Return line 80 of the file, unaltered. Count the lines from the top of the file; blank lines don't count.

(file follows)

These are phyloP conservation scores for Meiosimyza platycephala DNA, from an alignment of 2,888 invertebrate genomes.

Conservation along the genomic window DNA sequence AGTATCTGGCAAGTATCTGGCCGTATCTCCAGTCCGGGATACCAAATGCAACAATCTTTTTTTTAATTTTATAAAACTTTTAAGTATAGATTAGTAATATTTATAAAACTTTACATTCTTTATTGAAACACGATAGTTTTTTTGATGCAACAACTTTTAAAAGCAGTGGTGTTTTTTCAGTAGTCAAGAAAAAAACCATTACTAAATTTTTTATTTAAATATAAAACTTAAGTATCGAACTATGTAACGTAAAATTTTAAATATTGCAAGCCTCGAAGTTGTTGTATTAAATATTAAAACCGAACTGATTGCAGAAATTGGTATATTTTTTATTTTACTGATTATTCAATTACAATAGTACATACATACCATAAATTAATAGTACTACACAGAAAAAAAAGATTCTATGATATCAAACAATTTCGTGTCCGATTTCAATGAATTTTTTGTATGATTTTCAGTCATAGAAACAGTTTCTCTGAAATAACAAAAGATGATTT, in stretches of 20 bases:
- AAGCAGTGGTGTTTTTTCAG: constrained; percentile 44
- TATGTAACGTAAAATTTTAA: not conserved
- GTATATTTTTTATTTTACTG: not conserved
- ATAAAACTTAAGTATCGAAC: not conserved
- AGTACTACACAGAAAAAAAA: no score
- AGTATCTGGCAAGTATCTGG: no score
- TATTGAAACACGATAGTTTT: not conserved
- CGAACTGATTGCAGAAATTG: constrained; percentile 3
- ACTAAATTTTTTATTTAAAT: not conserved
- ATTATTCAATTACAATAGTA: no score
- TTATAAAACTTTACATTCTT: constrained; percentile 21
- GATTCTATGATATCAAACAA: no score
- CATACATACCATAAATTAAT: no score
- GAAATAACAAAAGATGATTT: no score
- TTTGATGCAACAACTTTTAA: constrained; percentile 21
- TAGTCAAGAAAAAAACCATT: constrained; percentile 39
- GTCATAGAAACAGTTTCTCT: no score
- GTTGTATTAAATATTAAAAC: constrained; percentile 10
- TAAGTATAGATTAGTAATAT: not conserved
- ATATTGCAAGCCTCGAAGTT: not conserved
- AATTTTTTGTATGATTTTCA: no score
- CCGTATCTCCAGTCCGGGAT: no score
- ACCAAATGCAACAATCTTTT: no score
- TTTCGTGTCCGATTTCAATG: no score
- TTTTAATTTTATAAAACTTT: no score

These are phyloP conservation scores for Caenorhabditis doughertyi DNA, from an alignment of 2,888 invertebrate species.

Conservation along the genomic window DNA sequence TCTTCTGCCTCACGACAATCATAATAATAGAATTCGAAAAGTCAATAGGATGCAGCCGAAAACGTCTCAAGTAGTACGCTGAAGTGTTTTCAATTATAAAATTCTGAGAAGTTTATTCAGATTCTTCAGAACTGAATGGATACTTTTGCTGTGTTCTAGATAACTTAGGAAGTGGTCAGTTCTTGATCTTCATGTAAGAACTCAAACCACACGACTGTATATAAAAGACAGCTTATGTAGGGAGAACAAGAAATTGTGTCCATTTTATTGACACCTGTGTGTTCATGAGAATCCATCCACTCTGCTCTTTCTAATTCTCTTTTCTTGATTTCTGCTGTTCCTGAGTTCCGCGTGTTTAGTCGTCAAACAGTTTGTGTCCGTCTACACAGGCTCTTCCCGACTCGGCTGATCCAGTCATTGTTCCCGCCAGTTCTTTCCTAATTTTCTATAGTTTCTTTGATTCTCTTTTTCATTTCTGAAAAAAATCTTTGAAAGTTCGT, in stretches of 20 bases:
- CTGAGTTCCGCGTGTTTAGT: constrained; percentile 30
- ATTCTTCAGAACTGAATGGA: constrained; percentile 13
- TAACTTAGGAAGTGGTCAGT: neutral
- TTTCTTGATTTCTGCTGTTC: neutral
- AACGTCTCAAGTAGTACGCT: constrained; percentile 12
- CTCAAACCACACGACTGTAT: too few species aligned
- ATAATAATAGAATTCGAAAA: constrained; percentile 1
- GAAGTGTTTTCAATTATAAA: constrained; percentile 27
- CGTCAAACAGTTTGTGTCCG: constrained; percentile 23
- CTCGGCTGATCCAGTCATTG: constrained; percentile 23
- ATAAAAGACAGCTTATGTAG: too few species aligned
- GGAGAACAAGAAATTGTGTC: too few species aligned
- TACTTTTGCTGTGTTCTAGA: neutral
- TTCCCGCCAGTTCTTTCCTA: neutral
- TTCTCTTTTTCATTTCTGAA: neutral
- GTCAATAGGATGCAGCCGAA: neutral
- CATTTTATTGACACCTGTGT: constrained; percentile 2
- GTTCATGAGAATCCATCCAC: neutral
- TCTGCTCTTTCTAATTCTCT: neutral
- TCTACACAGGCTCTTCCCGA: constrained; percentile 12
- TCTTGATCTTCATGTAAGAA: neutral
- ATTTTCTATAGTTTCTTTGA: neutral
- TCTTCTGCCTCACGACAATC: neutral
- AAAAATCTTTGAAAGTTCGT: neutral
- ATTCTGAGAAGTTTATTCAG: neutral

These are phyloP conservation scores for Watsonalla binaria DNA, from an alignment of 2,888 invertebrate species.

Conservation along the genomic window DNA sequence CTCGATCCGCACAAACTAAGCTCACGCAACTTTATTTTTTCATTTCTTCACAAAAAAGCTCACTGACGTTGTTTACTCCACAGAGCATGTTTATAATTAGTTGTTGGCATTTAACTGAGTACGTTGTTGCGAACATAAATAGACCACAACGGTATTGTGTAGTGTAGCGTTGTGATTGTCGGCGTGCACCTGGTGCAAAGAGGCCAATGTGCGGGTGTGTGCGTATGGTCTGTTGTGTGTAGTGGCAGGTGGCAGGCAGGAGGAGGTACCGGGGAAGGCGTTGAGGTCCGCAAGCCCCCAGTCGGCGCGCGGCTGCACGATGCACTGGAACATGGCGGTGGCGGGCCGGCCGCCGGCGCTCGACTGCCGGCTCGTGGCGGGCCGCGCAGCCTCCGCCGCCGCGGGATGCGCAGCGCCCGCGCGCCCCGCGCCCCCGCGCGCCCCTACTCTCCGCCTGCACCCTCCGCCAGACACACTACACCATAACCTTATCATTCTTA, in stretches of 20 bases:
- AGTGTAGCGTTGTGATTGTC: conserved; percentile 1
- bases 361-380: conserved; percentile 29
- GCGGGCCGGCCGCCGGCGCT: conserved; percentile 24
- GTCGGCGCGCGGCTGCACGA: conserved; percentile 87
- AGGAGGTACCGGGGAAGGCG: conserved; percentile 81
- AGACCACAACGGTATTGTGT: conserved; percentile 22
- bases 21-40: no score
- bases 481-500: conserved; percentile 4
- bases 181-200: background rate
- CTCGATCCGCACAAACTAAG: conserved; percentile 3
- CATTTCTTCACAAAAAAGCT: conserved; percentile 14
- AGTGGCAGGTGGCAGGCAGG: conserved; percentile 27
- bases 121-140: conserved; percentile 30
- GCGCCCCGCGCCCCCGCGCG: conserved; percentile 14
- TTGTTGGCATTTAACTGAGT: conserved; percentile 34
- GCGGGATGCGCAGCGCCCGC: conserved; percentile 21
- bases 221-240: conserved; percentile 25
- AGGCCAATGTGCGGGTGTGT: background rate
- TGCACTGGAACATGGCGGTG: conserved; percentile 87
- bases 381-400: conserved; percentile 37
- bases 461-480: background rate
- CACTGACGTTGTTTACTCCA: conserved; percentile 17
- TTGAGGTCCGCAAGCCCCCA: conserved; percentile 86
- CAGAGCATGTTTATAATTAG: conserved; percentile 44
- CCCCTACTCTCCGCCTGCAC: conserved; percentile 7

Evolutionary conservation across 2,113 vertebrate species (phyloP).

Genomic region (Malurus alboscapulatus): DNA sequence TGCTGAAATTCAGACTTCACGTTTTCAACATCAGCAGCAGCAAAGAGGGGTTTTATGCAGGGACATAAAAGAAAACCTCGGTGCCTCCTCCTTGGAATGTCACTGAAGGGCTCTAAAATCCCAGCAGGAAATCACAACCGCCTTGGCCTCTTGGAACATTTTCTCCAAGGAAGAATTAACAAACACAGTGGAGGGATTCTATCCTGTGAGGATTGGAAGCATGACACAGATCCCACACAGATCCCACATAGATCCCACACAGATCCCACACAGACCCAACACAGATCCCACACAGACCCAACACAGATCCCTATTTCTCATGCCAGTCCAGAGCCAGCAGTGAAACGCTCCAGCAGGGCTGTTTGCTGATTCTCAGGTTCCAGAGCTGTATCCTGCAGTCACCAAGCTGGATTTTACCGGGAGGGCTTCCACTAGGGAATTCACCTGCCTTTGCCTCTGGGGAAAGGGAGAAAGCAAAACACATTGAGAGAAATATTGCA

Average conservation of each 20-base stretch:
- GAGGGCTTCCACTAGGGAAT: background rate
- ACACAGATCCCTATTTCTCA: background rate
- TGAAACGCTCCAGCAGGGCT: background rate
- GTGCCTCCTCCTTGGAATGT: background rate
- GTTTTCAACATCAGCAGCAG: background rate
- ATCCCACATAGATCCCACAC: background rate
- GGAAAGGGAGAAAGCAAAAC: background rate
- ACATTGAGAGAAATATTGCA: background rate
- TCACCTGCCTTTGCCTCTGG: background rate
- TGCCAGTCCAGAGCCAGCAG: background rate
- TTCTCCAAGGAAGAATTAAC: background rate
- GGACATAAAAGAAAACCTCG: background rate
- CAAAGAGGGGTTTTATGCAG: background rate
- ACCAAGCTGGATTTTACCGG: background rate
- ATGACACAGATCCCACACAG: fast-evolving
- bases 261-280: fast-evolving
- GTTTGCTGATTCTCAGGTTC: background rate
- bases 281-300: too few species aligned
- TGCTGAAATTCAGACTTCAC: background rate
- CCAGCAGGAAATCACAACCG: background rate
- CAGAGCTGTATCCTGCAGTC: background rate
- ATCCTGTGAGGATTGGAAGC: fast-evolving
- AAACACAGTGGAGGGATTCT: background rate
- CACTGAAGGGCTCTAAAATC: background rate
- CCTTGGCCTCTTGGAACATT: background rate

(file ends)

- CAGAGCATGTTTATAATTAG: conserved; percentile 44